Tropical Storm Debby swamped more than 90 percent of the sea turtle nests in Southwest Florida but the eggs continue to be laid at a record pace.
This year could set an all-time nesting record (since counting began in 1988). Sea turtle nesting on and around Gasparilla Island reached 2,836 during the first 10 weeks of the six-month nesting season. That is just 320 nests and 10 percent short of the record 1998 season total of 3,156.
Nesting numbers won't translate into a bumper crop of hatchlings now that Tropical Storm Debby drowned the viability of more than 90 percent of the nests.
But the sheer number of nests remains encouraging and now is the time to watch out for the little ones that did survive, according to Coastal Wildlife Club member Wilma Katz.
"Please be on the lookout daily for hatchling tracks," Katz said.
The CWC reported the Gasparilla Island nest count of 335 as of July 13 was 28 percent ahead of the 261 recorded the same time a year ago.
To volunteer for the CVC, contact Grace Harvey of Boca Grande at (941) 964-5642.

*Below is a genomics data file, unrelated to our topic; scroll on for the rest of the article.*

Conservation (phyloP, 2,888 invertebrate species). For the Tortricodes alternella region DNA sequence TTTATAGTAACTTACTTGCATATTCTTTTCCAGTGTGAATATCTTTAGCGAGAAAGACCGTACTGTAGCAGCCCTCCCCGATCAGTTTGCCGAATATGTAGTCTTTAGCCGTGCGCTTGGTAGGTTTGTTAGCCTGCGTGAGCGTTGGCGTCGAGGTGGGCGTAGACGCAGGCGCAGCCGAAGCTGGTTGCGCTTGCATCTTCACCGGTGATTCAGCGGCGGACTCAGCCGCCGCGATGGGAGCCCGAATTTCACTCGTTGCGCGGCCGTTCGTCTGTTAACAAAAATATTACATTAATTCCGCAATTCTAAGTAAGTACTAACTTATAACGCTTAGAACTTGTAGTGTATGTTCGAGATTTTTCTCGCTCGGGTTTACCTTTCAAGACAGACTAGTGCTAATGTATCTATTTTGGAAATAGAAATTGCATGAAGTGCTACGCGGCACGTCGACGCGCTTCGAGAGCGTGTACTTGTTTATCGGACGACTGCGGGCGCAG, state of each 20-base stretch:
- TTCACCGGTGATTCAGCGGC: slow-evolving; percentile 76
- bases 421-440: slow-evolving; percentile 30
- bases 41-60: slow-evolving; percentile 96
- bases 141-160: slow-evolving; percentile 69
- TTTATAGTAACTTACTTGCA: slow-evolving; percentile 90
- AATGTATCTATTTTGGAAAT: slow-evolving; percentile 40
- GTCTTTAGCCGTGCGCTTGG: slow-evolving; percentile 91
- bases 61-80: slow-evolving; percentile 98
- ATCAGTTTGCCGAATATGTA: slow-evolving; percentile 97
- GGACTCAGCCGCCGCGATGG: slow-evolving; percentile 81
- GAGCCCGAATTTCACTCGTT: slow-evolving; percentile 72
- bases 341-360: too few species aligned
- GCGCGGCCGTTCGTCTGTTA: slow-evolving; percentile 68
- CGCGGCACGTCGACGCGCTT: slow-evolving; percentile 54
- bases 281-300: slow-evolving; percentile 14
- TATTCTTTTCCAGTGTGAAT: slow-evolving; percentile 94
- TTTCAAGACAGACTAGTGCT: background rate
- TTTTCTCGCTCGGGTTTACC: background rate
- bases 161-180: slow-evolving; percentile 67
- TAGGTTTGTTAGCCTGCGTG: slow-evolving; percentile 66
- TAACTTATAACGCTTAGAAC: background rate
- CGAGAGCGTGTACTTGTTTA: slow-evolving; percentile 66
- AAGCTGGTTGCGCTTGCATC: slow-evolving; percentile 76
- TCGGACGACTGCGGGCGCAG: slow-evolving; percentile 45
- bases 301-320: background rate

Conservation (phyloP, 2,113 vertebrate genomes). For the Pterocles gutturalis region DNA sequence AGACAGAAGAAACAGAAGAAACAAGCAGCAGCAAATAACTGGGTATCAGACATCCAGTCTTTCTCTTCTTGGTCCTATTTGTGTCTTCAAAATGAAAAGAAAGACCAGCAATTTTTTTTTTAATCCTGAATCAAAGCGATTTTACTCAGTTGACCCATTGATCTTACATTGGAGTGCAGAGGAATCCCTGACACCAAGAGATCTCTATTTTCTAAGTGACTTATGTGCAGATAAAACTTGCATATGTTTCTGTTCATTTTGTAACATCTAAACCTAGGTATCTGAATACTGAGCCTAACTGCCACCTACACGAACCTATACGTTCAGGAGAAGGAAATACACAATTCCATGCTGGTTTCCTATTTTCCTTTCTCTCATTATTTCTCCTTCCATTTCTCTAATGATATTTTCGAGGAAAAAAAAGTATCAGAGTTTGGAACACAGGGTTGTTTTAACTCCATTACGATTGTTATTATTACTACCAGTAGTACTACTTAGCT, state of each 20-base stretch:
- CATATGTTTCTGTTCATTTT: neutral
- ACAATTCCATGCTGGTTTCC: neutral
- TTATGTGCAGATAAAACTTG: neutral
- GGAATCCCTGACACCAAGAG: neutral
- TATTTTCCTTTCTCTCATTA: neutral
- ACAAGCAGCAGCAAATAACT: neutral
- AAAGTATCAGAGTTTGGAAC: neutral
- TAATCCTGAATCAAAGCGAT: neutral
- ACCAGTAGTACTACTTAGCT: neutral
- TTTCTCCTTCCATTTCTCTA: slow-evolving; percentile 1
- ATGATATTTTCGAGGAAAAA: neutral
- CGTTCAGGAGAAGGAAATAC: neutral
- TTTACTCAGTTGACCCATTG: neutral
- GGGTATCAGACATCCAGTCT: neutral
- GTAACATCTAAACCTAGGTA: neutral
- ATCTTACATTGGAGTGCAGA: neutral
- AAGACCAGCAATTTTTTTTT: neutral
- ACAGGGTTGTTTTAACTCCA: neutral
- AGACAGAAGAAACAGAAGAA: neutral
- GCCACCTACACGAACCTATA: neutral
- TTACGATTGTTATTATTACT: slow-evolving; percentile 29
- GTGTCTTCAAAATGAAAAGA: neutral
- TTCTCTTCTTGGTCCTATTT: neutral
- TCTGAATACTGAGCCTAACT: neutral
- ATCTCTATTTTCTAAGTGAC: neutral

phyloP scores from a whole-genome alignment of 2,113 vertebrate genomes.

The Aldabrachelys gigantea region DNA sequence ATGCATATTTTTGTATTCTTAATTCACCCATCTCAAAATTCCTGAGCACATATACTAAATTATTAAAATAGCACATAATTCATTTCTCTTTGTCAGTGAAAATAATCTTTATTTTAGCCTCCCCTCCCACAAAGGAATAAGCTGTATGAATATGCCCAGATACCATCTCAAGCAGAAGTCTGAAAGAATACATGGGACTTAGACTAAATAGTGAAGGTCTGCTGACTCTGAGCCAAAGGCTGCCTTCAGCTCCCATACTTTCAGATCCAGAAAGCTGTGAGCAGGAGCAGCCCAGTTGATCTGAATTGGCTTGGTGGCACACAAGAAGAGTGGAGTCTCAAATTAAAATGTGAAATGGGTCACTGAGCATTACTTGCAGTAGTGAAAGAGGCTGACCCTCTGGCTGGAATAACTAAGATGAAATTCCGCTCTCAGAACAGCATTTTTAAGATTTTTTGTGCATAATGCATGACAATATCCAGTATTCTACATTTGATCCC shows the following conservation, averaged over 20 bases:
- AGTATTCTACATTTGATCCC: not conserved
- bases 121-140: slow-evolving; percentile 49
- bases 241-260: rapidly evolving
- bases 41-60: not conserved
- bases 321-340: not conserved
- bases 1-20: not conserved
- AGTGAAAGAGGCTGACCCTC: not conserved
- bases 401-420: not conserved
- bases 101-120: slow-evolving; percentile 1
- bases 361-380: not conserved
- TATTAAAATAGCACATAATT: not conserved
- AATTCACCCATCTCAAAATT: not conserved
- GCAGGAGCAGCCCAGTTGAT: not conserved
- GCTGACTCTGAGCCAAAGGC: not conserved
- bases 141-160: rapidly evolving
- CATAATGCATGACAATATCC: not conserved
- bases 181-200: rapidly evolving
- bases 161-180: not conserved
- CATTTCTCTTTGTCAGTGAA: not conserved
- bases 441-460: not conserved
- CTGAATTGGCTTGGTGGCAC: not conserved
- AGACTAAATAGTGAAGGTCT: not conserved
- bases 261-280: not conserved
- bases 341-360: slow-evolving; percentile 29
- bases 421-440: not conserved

All Gasparilla Island nests were washed over with water and buried under 18 inches of sand and seaweed after TS Debby hit in the five days from June 27 through July 1.
This is the second-straight season of elevated sea turtle nesting after nearly two decades of significant declines. The 2011 season was one of the best in the last 20 years at Manasota, Gasparilla and Little Gasparilla falling 628 short of the record.
The CWC covers Boca Grande, Manasota Key and Little Gasparilla Island beaches where nesting is up 711 nests and 33 percent from 2,125 a year ago to 2,836 through July 13. ?
About 3,000 people, mostly volunteers, monitor 800 miles of Florida's nesting beaches, including more than 140 volunteers covering sandy stretches from South Venice to the Boca Grande Pass. Nesting season runs from May through August. Nests incubate 45 to 60 days.
All sea turtle species are considered threatened or endangered under state and federal laws with green turtles particularly rare.